The Pittsburgh Pirates could pursue left-handed pitcher Andrew Heaney after a quality 2022 season with the Dodgers.
The Pittsburgh Pirates could greatly benefit from a veteran rotation arm. The starting pitching staff is relatively young, with Mitch Keller being the most experienced. The Pirates should go out and see what they can net on free agency, and one of the players they should target is southpaw Andrew Heaney.
The 31-year-old is coming off an outstanding season with the Los Angeles Dodgers. In 72.2 innings, Heaney worked to a 3.10 ERA, 3.75 FIP, and 1.09 WHIP. Heaney posted a poor 1.73 HR/9 rate, but he struck out 35.5% of the batters he faced while dishing out a free pass to just 6.1% of them.
This kind of turnaround was utterly unexpected for Heaney. In the three years before 2022, the southpaw had a 5.21 ERA, 4.54 FIP, and 1.29 WHIP. His home run rate didn’t drastically improve, decreasing from 1.79, but his strikeout rate had taken a massive step forward from 27.1%, and his walk rate also took a noticeable dip from 7.2%. Heaney’s ERA estimators from these three seasons were kinder to him, with a 3.90 SIERA and 4.15 xFIP, but still. A 3.10 ERA was completely out of the blue for Heaney.
Speaking of the underlying metrics, DRA, SIERA, and xFIP all point to even more improvement. The southpaw clocked in at 3.05, 2.46, and 2.83, respectively. Those are some great numbers and about 30% better than the league average in that trio of ERA estimators. So there’s a decent chance what he did in 2022 is repeatable.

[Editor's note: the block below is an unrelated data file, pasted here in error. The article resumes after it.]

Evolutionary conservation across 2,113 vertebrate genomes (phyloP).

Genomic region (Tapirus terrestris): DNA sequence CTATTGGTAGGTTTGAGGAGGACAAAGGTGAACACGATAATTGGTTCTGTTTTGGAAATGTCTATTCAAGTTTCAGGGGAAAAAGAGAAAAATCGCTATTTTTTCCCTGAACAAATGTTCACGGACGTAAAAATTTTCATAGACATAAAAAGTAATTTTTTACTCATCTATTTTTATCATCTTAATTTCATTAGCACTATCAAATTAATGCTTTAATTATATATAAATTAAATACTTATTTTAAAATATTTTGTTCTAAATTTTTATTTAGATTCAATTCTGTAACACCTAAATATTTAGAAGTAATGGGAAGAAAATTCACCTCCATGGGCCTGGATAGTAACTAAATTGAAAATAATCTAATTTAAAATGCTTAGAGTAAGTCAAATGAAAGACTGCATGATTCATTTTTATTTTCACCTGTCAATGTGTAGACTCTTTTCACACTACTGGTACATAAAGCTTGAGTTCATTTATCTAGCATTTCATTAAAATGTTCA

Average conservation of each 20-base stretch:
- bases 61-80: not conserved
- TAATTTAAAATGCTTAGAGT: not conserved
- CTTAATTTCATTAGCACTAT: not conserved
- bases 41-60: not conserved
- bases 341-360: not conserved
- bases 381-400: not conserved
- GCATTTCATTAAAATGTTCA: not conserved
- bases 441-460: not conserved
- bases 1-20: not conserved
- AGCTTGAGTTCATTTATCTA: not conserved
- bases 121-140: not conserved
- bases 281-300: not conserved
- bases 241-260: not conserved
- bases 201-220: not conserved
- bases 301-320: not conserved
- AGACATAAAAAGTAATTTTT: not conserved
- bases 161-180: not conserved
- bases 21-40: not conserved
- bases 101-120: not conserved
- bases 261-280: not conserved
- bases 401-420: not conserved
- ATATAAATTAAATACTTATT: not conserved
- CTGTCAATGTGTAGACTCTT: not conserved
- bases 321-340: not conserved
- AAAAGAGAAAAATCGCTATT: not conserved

So what did Heaney change from 2019-2021 to 2022? The most notable change was he re-added a slider to his arsenal. Heaney hadn’t thrown a slider as part of his repertoire since 2015, which also happened to be the most productive season of his career up until this season. He used the pitch 32.4% of the time and used his four-seamer 62.5% of the time. It also helps that he threw his fastball with the fastest velocity of his career at 93 MPH, along with a 99% active spin rate. His slider also had a remarkable 18% active spin rate.
The downside is Heaney does not have a long track record of durability. In nine major league seasons, Heaney has only ever pitched more than 150 innings once (though one of those seasons was in 2020, the point still remains). This year was not much different, as Heaney pitched just four games from April through July. But he was healthy from August through September.
Heaney could give the Pittsburgh Pirates a solid left-handed starting pitcher, something they do not have. Their closest major league-ready left-handed starting pitching prospects are Trey McGough and Omar Cruz. If Heaney can pitch anything like he did last season, which seems like something he could do, given his underlying metrics.